What Is the Curse of Ham and What Can We Learn from It?
- Aaron D'Anthony Brown Contributing Author
- Updated Feb 09, 2022
The Book of Genesis is replete with many of humanity's earliest experiences: The Creation, the Fall, the Flood. Some of these events would have good ramifications for years to come, others, just the opposite. One particular event readers discover in this book is the Curse of Ham, which follows the flood story. Not a popular topic in children’s Sunday school or weekly sermons, this tale has been shrouded in mystery, confusion, and even hate, at one time or another.
And yet, just like many of the other aforementioned Bible stories, there is much to learn from the characters, their actions, and how each of them relates to God. The same is true about the Curse of Ham, a sad story, but one that serves to edify the modern-day believer. First, we will examine the story, detailing the premise and characters. Once we have a better understanding of the tale, we can dive deeper and discuss 3 lessons we can learn from the Curse of Ham.
Who Was Ham?
According to the International Standard Bible Encyclopedia, Ham was "the youngest son of Noah, from whom sprang the western and southwestern nations known to the Hebrews. His name first occurs in Genesis 5:32, where, as in 6:10 and elsewhere, it occupies the second place. In Genesis 9:18 Ham is described as "the father of Canaan."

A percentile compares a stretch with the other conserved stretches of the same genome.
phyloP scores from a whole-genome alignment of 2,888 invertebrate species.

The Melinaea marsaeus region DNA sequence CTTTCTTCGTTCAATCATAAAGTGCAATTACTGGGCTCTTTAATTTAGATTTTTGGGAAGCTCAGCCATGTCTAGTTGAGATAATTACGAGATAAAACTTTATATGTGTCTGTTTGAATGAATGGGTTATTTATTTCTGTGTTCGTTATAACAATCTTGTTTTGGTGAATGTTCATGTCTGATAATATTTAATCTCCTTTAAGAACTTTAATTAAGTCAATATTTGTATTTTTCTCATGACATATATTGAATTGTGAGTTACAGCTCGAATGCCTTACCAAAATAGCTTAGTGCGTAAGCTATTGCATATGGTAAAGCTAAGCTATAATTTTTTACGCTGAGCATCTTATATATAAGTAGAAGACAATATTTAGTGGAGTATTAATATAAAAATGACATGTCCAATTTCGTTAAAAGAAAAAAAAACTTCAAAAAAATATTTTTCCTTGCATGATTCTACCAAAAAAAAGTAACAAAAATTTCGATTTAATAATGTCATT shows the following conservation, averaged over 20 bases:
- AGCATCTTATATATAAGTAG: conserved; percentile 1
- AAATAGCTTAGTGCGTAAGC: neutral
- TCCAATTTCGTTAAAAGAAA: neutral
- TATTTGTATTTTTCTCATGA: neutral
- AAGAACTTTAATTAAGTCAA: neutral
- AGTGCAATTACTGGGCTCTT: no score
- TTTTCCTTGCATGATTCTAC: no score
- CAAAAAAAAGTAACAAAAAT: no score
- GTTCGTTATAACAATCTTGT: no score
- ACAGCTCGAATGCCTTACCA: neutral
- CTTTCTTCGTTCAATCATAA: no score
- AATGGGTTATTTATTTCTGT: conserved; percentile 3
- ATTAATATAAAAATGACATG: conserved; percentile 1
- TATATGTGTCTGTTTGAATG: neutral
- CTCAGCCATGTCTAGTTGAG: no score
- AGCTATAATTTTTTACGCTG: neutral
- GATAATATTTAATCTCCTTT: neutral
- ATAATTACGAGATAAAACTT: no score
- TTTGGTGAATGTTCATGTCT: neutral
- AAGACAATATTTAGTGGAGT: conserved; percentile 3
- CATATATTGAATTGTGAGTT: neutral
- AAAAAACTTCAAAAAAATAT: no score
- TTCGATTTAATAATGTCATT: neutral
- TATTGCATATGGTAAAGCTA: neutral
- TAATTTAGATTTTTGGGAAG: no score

(Excerpted from "Ham" in the International Standard Bible Encyclopedia)
The entry also notes references to Egypt in Psalms 105:23, Psalm 105:17, and Psalm 106:22, where Egypt is called "the land of Ham." This verifies that Ham had many descendants who settled to create many nations, not just Canaan.
When Did the Curse of Ham Happen?
The Curse of Ham makes an appearance late in the ninth chapter of Genesis. After a massive flood has covered the Earth, eliminating most of life, Noah, his three sons, and all of their wives are the only people left alive. Aboard the ark with them, are all of the animals selected before the flood. Now that the ordeal is over, God makes a covenant with them. In this covenant, God gives them a commandment – be fruitful and multiply.
“God blessed Noah and his sons and said to them, ‘Be fruitful and multiply and fill the earth.’” (Genesis 9:1)
The name of each son is Shem, Ham, and Japheth. Ironically, one of the very people blessed by God is the one who is cursed, or rather the descendant of the son is cursed. However, God didn’t initiate the curse.